Kay did not and has never disappointed us. Apart from not sleeping through the night until she was eight years old, she has been a delight and wonder. Even when her father died in her first year at university, she pulled all her strength together to carry on with medical school and has become the successful career woman she is today.

Last week we celebrated an early 30th (and my belated 70th) with afternoon tea at the Savoy. We got all dolled up and took the train to central London - for me the first journey in a year. We were treated by the Savoy staff like royalty. Afterwards we strolled over the bridge to the Southbank and basked in sunlight watching the evening crowds strolling along. The following day we were joined by her boyfriend and had another grand celebration at home.

Kay has now taken a much-needed break from her strenuous 16 months in Intensive Care and has two weeks relaxing in Cornwall with her boyfriend. She deserves it so much, as she is physically and emotionally spent after what she has dealt with at work. She'll be celebrating again today.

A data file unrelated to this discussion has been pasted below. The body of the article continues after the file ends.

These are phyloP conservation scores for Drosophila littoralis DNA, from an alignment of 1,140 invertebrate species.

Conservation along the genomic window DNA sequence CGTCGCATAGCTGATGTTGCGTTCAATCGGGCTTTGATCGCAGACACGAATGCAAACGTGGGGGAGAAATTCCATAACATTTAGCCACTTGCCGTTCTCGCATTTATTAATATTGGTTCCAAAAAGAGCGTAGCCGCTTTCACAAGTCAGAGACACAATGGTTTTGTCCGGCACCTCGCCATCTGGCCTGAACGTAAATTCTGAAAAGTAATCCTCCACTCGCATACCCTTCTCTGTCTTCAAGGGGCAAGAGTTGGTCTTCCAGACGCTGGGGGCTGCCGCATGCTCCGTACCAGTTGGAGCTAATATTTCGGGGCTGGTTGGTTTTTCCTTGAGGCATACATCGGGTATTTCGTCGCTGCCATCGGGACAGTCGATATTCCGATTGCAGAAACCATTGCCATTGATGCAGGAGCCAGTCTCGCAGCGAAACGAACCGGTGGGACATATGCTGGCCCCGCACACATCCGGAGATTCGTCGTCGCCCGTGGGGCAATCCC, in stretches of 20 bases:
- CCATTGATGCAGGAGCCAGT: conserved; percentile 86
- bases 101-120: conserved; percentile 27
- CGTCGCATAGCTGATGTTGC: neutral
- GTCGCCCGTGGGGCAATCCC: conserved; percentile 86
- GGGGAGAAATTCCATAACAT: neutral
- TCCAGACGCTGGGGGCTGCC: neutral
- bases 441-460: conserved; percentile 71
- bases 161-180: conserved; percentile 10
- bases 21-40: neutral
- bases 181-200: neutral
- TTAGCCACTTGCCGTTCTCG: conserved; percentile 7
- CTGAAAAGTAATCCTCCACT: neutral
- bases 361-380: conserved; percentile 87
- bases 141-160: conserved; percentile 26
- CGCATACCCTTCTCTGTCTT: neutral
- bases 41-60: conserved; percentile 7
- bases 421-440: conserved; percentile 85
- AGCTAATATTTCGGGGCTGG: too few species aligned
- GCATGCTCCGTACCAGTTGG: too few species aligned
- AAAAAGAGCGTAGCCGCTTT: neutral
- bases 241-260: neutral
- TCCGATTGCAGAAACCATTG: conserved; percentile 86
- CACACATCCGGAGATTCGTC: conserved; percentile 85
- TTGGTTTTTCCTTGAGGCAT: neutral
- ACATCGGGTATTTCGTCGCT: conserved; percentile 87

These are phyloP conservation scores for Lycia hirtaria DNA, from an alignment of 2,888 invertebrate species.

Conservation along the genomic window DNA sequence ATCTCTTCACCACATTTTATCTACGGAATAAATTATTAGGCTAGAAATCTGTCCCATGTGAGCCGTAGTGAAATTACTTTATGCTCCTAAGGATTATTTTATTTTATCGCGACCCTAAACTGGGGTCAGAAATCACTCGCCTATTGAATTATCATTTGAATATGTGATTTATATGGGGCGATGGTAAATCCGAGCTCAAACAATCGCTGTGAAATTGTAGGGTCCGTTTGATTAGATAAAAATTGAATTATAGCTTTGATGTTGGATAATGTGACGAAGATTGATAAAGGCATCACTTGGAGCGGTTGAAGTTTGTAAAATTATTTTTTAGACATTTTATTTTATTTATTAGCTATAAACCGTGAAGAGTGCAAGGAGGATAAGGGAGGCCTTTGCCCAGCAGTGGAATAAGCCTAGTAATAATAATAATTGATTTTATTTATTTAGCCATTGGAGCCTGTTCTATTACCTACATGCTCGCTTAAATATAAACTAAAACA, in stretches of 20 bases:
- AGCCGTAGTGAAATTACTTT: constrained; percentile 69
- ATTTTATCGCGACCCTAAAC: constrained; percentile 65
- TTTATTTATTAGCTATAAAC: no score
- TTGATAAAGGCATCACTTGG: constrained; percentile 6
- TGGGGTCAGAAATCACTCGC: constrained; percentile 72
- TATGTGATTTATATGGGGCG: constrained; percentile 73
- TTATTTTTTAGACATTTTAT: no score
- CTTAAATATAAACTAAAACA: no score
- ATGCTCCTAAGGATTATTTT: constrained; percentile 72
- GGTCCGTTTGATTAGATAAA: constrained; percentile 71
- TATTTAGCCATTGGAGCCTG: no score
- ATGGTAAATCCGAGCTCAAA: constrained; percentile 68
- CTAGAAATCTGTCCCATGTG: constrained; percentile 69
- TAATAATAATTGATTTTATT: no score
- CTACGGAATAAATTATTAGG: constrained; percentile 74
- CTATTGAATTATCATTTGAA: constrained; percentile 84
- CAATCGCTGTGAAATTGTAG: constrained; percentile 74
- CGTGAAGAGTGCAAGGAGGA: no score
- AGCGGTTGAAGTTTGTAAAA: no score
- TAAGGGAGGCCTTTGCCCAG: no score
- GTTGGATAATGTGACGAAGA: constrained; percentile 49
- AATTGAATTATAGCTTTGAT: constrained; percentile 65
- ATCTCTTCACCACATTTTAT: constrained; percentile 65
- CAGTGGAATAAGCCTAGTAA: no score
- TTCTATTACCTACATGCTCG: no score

Happy Birthday, Darling. Enjoy your big day.








My own cake-making effort


06 July 2021

Social butterfly

Having lived in almost total isolation for the last 16 months because of Covid  (not going out for anything including not for groceries) and having only seen Kay on a handful of occasions since last August, with the occasional distanced chat with a neighbour if out walking round the block for exercise, I think I have coped quite well. It is true I have watched far too much television and almost worn out the remote control. I have probably watched about 4 or 5 hours a day.  I  don't think people who have isolated in couples have quite understood the sheer loneliness of living alone. But as I am an only child, I am used to occupying my time constructively. I have also done lots of knitting for charity, joined a zoom choir and  started to learn Italian. As well as gardening and sorting through my late mother's stuff, the months have passed with my mental health reasonably intact.